The Golden Pear Cafe Cookbook: Easy, Luscious Recipes for Brunch and More from the Hamptons' Favorite Cafe

Overview

At the Golden Pear Cafe, the popular Hamptons gourmet eatery, life is one long brunch. With this long-awaited collection, you'll finally be able to re-create some of its best-loved and most-requested recipes, each easy enough to prepare at home.

Keith Davis opened the first Golden Pear in Southampton almost twenty years ago, and it has since remained both a culinary destination and an oasis. Here, you'll find some seventy-five recipes, each more mouthwatering than the last. ...

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Overview

At the Golden Pear Cafe, the popular Hamptons gourmet eatery, life is one long brunch. With this long-awaited collection, you'll finally be able to re-create some of its best-loved and most-requested recipes, each easy enough to prepare at home.

Keith Davis opened the first Golden Pear in Southampton almost twenty years ago, and it has since remained both a culinary destination and an oasis. Here, you'll find some seventy-five recipes, each more mouthwatering than the last. You'll discover coffees and cappuccinos, breakfast pastries and muffins, sandwiches and hot dishes, luscious desserts, and even stocks and sauces. Try the rich Apple Crumb Muffins or the crusty Scones. For a later brunch, try the zesty Gazpacho, the hearty Texas Turkey Chili, or the Southwestern-Style Grilled Chicken Wrap with Homemade Guacamole and Salsa. Round out brunch with a delicious Lemon Pound Cake or an over-the-top Chocolate Pecan Bar.

The Golden Pear Cafe Cookbook is full of recipes for simple, luscious food, plus beautiful photography, cooking tips and shortcuts from Davis and his chefs and bakers, and sinfully delicious armchair Hamptons watching. Welcome to the world of the Golden Pear.

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Product Details

  • ISBN-13: 9780312349714
  • Publisher: St. Martin's Press
  • Publication date: 5/16/2006
  • Edition description: First Edition
  • Edition number: 1
  • Pages: 192
  • Product dimensions: 7.68 (w) x 9.35 (h) x 0.73 (d)

Meet the Author

KEITH E. DAVIS is the proprietor of the Golden Pear Cafes, located in Southampton, Bridgehampton, and Easthampton, New York.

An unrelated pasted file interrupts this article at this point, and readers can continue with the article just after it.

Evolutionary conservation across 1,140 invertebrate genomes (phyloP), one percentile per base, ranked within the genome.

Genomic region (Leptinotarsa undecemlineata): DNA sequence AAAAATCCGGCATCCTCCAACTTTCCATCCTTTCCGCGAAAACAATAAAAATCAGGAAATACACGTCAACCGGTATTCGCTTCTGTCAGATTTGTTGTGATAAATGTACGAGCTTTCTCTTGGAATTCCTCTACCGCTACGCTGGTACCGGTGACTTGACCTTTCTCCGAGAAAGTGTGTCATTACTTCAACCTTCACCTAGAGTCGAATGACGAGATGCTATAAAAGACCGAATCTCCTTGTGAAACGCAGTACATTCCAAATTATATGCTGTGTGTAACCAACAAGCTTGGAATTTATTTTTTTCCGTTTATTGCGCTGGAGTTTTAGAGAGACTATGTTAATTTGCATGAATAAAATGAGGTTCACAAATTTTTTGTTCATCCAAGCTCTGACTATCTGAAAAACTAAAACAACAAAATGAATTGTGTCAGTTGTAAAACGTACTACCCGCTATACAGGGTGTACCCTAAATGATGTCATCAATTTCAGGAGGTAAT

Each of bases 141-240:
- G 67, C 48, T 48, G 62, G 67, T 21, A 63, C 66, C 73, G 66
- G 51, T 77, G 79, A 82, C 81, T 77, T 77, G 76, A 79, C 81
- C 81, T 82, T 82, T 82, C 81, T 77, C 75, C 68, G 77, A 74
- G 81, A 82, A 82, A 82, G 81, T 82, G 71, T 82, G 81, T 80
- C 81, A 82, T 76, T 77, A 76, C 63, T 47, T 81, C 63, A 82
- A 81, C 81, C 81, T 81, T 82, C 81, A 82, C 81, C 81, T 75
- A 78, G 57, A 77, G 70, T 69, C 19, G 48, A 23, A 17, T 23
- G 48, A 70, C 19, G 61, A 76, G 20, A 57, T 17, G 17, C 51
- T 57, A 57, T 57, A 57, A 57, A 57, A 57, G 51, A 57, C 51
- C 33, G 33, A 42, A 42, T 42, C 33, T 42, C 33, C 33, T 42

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Read an Excerpt



The Golden Pear Cafe Cookbook



Easy Luscious Recipes for Brunch and More from the Hamptons' Favorite Cafe



By Davis, Keith


Thomas Dunne Books



Copyright © 2006

Davis, Keith

All right reserved.


ISBN: 0312349718



Chapter One

Coffee

Hot Property

I like to say that the four-foot by four-foot areas occupied by our coffee bars are among the most valuable pieces of real estate in the Hamptons. People love our coffee---and they'll endure long lines to get some. On summer mornings at our Southampton shop, people queue up inside, out the door, and around the corner waiting for their steaming Golden Pear cups. I think---if I do say so myself---that their devotion is entirely justified; we've worked long and hard to learn what makes a good cup of java, and ours is the freshest in the village.

All kinds of little dramas play out at the Golden Pear coffee stations. If you hang around long enough, you're sure to witness something that will leave you chuckling for the rest of the day. For example, Carol Friedland, a good friend and longtime customer of the Golden Pear in East Hampton, is a clinical psychologist who has appeared on lots of TV talk shows: Ricki Lake, Montel Williams, Maury Povich, and the like. One morning she was pouring herself a cup of coffee when Alec Baldwin appeared next to her.

At that moment, one of my newer, younger employees recognized Carol and blurted out, "You're Dr. Carol! I saw you on the RickiLake show yesterday! Can I have your autograph?" Carol looked at the handsome actor standing next to her, then back at the staffer and said, "Hey, if you really want someone's autograph, you should get his."

The staffer stared into Alec Baldwin's eyes---and shook her head. "Who are you?" she asked. "I don't know you." Carol proceeded to introduce Alec Baldwin, famous movie star and Broadway actor.

"Never heard of him," the staffer replied.

Carol started to apologize, but Alec, ever the gentleman, broke into a grin. "Nothing to be sorry about," he said. He thought the whole thing was pretty funny and proceeded to get his coffee. The moral of the story: Celebrity might be in the eye of the beholder, but good coffee puts a smile on every face.

The Perfect Cup

Everybody has a different idea of the perfect cup of coffee, and coffee styles differ from place to place. Some like their coffee as thin as tea, while others enjoy it as thick as mud. My produce supplier was Turkish. One day he invited my wife and me over for a cup of coffee. What a surprise---his coffee was dark and thick. I tried to make it more palatable with some milk and sugar, but it wasn't my idea of coffee. Of course, I tried to drink the whole thing---I didn't want to offend him---and I learned that coffee is, well, on the tongue of the beholder.

Coffee is a matter of personal taste, but over the years I've picked up a few tidbits that hold true whether you like your coffee strong or weak, with cream or fat-free milk, with sugar or black.